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STROKE

What is a stroke?
What are the common symptoms?
What are the risk factors?
What are the types of strokes?
How is stroke diagnosed?
What is the treatment?
 
Wednesday, 09 September 2009
Written by : DoctorNDTV Team
 
What is a stroke?
What is a stroke?A stroke or “brain attack” occurs when the vessels supplying blood to the brain are blocked, interrupting the blood flow. This results in the death of the brain cells. Depending on the area of the brain involved and the extent of brain cell death, the specific body functions such as speech, movement or memory may be affected.
What are the common symptoms?
What are the common symptoms?The symptoms may be:
  • Loss of consciousness.
  • Sudden numbness or weakness of the face, arm or leg.
  • Sudden confusion and difficulty in speaking or understanding.
  • Sudden problem in vision.
  • Dizziness, loss of balance and coordination.
  • Sudden severe headache and vomiting.
What are the risk factors?
What are the risk factors?The risk factors may be controllable or uncontrollable. Uncontrollable risk factors are:
  • Age.
  • A family history of stroke.
  • Diabetes.
Controllable risk factors may include:

High blood pressure: A high blood pressure may put stress on the blood vessel walls leading to a stroke.

Heart Disease: The heart may beat rapidly (as high as 400 times a minute) or the beat may be irregular (fibrillation). The blood may pool in the heart and form clots which may then be carried to the brain, causing a stroke.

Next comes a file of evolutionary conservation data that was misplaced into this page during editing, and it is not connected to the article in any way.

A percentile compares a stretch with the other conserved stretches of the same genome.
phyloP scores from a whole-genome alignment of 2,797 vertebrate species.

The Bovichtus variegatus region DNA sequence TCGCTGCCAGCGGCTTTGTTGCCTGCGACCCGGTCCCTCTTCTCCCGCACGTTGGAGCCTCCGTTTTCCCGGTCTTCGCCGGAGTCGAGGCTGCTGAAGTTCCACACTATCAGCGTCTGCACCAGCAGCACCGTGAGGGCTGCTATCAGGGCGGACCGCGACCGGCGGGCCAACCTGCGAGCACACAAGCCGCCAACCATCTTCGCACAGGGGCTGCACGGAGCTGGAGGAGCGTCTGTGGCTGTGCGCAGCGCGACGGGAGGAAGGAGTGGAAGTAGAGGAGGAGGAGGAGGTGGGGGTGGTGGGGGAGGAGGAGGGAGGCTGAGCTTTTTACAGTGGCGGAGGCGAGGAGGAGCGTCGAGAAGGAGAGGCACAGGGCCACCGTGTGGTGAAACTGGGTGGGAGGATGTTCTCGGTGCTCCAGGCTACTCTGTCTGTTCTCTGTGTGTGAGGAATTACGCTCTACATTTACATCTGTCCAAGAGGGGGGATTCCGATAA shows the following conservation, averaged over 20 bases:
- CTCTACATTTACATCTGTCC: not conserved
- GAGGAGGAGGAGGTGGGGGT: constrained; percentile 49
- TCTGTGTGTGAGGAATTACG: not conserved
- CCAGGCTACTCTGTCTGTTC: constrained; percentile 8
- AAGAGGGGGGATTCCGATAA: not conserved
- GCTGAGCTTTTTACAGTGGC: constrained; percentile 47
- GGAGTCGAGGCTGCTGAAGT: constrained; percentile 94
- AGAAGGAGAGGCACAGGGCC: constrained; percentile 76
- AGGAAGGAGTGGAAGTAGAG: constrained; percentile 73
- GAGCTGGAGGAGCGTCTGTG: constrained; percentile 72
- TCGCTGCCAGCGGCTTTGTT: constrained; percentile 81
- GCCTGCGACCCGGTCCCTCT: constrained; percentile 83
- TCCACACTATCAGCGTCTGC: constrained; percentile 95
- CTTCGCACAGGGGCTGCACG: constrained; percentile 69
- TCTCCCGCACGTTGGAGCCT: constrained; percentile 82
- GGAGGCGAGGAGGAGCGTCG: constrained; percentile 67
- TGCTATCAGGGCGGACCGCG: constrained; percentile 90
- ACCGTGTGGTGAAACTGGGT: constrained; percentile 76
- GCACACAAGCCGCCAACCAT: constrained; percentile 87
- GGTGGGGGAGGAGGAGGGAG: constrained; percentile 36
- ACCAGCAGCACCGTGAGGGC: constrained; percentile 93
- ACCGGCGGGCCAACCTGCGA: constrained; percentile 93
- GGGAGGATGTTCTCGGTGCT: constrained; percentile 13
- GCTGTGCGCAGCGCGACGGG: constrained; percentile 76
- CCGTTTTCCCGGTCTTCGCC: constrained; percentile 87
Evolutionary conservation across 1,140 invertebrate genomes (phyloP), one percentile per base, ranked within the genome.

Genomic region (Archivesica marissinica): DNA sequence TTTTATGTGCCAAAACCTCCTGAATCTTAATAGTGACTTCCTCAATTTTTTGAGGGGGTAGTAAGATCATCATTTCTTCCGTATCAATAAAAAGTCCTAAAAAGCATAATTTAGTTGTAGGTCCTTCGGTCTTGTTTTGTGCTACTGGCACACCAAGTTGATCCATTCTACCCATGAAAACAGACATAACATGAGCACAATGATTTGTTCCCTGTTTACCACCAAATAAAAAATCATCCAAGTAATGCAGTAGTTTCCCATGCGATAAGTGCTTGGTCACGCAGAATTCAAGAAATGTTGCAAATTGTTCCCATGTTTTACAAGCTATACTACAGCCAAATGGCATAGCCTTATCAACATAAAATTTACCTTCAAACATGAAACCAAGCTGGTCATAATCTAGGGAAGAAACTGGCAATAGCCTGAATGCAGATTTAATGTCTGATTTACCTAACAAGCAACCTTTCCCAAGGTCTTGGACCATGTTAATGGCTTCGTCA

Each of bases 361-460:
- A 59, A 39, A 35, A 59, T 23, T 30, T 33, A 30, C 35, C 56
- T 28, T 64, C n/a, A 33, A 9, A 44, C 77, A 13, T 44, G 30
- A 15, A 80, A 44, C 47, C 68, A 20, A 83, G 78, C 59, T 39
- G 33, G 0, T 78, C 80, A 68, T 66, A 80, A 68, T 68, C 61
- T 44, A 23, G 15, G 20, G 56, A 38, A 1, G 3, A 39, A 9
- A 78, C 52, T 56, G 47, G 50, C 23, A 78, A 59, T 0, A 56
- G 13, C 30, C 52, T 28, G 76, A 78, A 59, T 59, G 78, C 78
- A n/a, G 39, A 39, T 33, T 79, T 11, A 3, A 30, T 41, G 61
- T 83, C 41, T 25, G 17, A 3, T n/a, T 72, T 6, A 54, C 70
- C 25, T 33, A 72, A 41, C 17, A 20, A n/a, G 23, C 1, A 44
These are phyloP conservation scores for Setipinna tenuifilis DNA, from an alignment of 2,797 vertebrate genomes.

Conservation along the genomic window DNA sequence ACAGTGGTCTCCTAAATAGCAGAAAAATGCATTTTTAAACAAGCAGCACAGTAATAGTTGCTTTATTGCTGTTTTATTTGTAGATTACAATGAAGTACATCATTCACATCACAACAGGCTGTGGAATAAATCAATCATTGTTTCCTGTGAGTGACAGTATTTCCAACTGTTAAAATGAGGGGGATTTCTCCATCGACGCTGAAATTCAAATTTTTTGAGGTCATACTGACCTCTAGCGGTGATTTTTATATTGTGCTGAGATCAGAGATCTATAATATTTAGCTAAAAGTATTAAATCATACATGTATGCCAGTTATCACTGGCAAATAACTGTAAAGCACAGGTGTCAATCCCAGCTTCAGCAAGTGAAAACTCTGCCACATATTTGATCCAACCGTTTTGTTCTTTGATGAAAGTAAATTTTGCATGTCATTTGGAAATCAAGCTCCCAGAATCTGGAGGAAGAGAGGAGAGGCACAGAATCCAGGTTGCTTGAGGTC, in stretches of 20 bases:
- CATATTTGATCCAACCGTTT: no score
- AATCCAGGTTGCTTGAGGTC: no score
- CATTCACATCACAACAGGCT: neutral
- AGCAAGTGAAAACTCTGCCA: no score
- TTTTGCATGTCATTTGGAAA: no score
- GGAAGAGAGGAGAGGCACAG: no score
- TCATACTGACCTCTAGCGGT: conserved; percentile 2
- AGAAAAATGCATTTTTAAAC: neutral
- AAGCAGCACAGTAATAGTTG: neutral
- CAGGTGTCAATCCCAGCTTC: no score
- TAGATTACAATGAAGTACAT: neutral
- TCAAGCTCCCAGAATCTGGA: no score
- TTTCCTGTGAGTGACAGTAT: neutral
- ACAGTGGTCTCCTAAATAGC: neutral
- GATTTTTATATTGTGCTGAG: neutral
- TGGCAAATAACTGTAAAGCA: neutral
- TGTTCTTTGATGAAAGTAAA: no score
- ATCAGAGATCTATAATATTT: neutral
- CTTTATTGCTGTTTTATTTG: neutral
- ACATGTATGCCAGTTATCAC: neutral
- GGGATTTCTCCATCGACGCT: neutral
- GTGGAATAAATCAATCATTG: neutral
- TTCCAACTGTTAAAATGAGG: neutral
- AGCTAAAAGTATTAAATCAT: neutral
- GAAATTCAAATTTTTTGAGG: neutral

Coronary Heart Disease and High Cholesterol: High levels of cholesterol in the blood can lead to the build up of plaques in the arteries and clog them, thereby increasing the stroke risk.

Personal history of stroke: An attack of stroke may increase the chances of another stroke.

Lifestyle factors that increase stroke risk include smoking, excessive alcohol intake and obesity.
What are the types of strokes?
What are the types of strokes?A stroke may be ischaemic or haemorrhagic
  • Ischaemic stroke: An ischaemic stroke is caused when a clot blocks a blood vessel in the brain cutting off the blood flow. The blood clot may form elsewhere in the body and travel through the blood stream to the brain. In the brain the clot may block the blood vessels causing an embolic stroke. In thrombotic stroke, the blood flow may be impaired because the clot originates in one or more of the arteries supplying blood to the brain.
  • Haemorrhagic Stroke – Strokes caused by the rupture of a blood vessel in the brain are called haemorrhagic strokes. They can be caused by a number of disorders such as high blood pressure or cerebral aneurysms (a bulge in the wall of a blood vessel, usually present since birth). Aneurysms develop over a number of years and may suddenly burst causing a stroke.

    The presentation of symptoms depends on the area of the brain affected by the disease process.

    The right hemisphere of the brain controls the analytical and perceptual tasks. It also controls the movement of the left side of the body. A stroke in the right hemisphere may cause paralysis of left side of the body. This is known as left hemiplegia. People affected by this may have problems with their perceptual abilities. They may also have short-term memory problems.

    The left hemisphere of the brain controls speech and language abilities. A left hemisphere stroke causes paralysis of the right side of the body. Speech and language problems, shorter retention spans, difficulty in learning new information and certain conceptual problems may be caused by this type of stroke.